Key Facts

Module Title: NUR-40056 Working in Partnership to Support People with Long Term Conditions
Mode of Study:Part-time
Contact Details:Contact Course Administration Office
Faculty: Faculty of Medicine and Health Sciences
Fees: Click for details

This specialist module has been developed at Masters level in response to the skills required of practitioners across a range of disciplines to meet the needs of the increasing number of people with long term conditions (Skills for Health 2008; DH, 2012). Development has included consultation with individuals with long term conditions, stakeholders and clinicians across the health and social care economy.The module acknowledges the students professional background and develops a whole systems approach to supporting the individual and their family/carer. This is enhanced by the provision of an interprofessional learning environment. A blended learning approach is utilised including Keele Learning Environment (KLE) delivered by a combination of classroom and web based activities and resources.

There is an emphasis on effective communication, empowering self-care, management and prevention for individuals with long term condition(s); equipping the student with the skills to actively engage in this process (DH, 2007; 2012). The module seeks to develop the expertise of the practitioner to work in partnership with the individual, their family/carers, health and social care practitioners and related services addressing the quality requirements laid down within Chapter 2 of the NSF for Long Term Conditions (DH 2005) and further developed in the Five year forward view (NHS England, 2014). Embedded within this is the recognition of the diversity of individuals and the significance this has on the management of long term condition(s). The commitment of health and social care providers to provide timely access to appropriate services and support mechanisms is recognised with a focus on partnership working within and across primary and secondary care including all agencies e.g. health, social care and the third sector.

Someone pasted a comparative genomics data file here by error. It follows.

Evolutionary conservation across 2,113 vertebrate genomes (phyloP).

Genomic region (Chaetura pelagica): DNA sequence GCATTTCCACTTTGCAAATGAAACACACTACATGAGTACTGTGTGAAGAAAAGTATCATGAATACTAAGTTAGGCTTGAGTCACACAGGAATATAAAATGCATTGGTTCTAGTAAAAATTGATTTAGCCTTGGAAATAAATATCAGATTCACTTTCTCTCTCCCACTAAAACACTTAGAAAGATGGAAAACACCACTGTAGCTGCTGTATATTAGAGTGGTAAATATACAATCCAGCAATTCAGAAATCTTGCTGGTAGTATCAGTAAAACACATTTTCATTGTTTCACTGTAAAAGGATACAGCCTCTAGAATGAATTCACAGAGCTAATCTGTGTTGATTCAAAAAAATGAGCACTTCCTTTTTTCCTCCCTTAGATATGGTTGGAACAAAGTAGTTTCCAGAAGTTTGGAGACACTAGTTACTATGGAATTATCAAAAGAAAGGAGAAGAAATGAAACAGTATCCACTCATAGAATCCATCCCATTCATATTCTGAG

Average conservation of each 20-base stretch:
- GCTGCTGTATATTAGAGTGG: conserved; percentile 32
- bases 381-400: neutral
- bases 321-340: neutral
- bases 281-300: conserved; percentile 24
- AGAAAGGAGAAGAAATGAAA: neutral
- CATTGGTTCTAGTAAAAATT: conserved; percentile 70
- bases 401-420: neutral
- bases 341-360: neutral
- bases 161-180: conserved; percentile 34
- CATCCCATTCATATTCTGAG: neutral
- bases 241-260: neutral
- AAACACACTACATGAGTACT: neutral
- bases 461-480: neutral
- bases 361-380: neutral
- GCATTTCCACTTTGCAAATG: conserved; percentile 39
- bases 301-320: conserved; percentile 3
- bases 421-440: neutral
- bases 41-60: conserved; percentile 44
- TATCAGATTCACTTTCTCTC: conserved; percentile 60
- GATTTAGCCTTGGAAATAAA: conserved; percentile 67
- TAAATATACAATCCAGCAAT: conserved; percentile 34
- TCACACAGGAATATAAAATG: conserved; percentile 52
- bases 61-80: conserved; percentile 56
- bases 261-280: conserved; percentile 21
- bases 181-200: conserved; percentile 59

The module is appropriate for a wide range of clinicians who come into contact with individuals with long term condition(s), across a variety of settings i.e. (primary and secondary care, third sector provision and other acute care settings).

The aim of the long term conditions module is to enhance evidence based knowledge and analytical skills in assessing, planning, implementing and evaluating care that the individual person, family/carer receive in relation to the management of long term condition(s).

  • Normally hold a professional registration with an appropriate body and normally be working within a care setting relevant to the module.
  • Evidence of level 6 academic work or equivalent.

Module content will include:

  • Epidemiology of long term conditions.
  • The principles and application of models of managing people with long term condition(s): to include the management of people for supported self care, disease-specific case management, and high intensity users of unplanned secondary care (DH, 2007; 2012; 2015; NHS Year of Care Partnerships, 2015; NSF’s; NICE guidelines; Kaiser Permante).